As the importance of practicum experience grows in our profession, the contributions of practicum supervisors and trainers such as Registrants will be increasingly recognized, as will the challenges to participate fully and effectively in nurturing the growth of future psychologists.

Definitions of Competency Domains*

Foundational Competencies

Reflective practice-self-assessment
• Practice conducted within the boundaries of competencies, commitment to lifelong learning, engagement with scholarship, critical thinking, and a commitment to the development of the profession.

Scientific knowledge-methods
• The ability to understand research, research methodology and a respect for scientifically derived knowledge, techniques of data collection and analysis, biological bases of behavior, cognitive-affective bases of behavior, social bases of behavior, and lifespan human development.

• Capacity to relate effectively and meaningfully with individuals, groups, and/or communities.

Individual-cultural diversity
• Awareness and sensitivity in working professionally with diverse individuals, groups, and communities who represent various cultural and personal background and characteristics.

Interdisciplinary systems
• Identification and involvement with one’s colleagues and peers. Knowledge of key issues and concepts in related disciplines and the ability to interact with professionals in them.

Functional Competencies 

Assessment-diagnosis-case conceptualization
• Assessment and diagnosis of problems and issues associated with individuals, groups, and/or organizations.

• Interventions designed to alleviate suffering and to promote health and wellbeing of individuals, groups, and/or organizations.

• The ability to provide expert guidance or professional assistance in response to a client’s needs or goals.

• The generation of research that contributes to the professional knowledge base and/or evaluates the effectiveness of various professional activities.

• Supervision and training of the professional knowledge base and/or evaluates the effectiveness of various professional activities.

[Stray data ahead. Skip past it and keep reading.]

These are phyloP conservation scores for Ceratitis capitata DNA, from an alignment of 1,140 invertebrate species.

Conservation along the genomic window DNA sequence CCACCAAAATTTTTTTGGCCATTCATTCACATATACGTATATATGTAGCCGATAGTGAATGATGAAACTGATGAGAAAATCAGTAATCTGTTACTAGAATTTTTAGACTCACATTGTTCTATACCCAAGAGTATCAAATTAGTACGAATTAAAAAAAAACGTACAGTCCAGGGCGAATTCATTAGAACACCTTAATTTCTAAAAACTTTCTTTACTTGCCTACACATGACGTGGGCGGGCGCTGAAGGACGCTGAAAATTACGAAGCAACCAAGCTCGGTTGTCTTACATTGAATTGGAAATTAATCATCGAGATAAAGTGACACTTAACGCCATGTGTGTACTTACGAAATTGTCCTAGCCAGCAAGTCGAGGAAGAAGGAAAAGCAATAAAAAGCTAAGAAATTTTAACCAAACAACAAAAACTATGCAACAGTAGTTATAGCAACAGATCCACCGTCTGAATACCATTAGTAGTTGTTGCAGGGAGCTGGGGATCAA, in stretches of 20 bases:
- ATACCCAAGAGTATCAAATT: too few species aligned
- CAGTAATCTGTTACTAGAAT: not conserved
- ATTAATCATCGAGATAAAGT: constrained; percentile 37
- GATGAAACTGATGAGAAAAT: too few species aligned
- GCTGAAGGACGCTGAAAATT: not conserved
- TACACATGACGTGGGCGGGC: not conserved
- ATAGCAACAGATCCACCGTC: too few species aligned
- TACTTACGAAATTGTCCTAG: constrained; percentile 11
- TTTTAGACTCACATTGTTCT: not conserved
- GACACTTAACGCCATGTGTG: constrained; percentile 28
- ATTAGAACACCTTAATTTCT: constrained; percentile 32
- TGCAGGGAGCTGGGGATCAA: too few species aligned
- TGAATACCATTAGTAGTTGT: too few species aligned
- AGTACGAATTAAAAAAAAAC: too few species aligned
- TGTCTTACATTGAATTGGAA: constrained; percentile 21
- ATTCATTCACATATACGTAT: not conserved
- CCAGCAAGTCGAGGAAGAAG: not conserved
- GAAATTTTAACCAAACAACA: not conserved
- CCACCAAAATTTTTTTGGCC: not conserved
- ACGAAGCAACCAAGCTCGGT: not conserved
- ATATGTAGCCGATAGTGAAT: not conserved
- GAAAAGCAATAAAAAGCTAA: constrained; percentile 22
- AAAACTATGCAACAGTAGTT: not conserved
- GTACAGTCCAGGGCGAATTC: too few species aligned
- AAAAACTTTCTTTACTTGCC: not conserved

• Managing the practice of mental health services and/or the administration of health organizations, programs, and agencies.

Definitions of level of performance on practicum competencies

1. Novice (N): Novices have limited knowledge and understanding of (a) how to analyze problems and of (b) intervention skills and the processes and techniques of implementing them. Novices do not yet recognize patterns, and do not differentiate well between important and unimportant details; they do not have filled-in cognitive maps of how, for example, a given client may move from where he/she is to a place of better functioning.

2. Intermediate (I): Psychology students at the intermediate level of competence have gained enough experience through practice, supervision and instruction to be able recognize some important recurring domain features and to select appropriate strategies to address the issue at hand. Surface level analyses of the Novice stage are less prominent, but generalization of diagnostic and intervention skills to new situations and clients is limited, and support is needed to guide performance.

3. Advanced (A): At this level, the student has gained deeper, more integrated knowledge of the competency domain in question, including appropriate knowledge of scholarly/research literature as needed. The student is considerably more fluent in his/her ability to recognize important recurring domain features and to select appropriate strategies to address the issue at hand. In relation to clinical work, recognition of overall patterns, of a set of possible diagnoses and/or treatment processes and outcomes for a given case, are taking shape. Overall plans, based on the more integrated knowledge base and identification of domain features are clearer and more influential in guiding action. At this level, the student is less flexible in these areas than the proficient psychologist [the next level of competence] but does have a feeling of mastery and the ability to cope with and manage many contingencies of clinical work.


Robert L. Hatcher, PhD, is Director of the Institute of Human Adjustment and Director of the Psychological Clinic at the University of Michigan. He is past president of the Association of Directors of Psychology Training Clinics and Chair of the Practicum Workgroup of the Council of Chairs of Training Councils.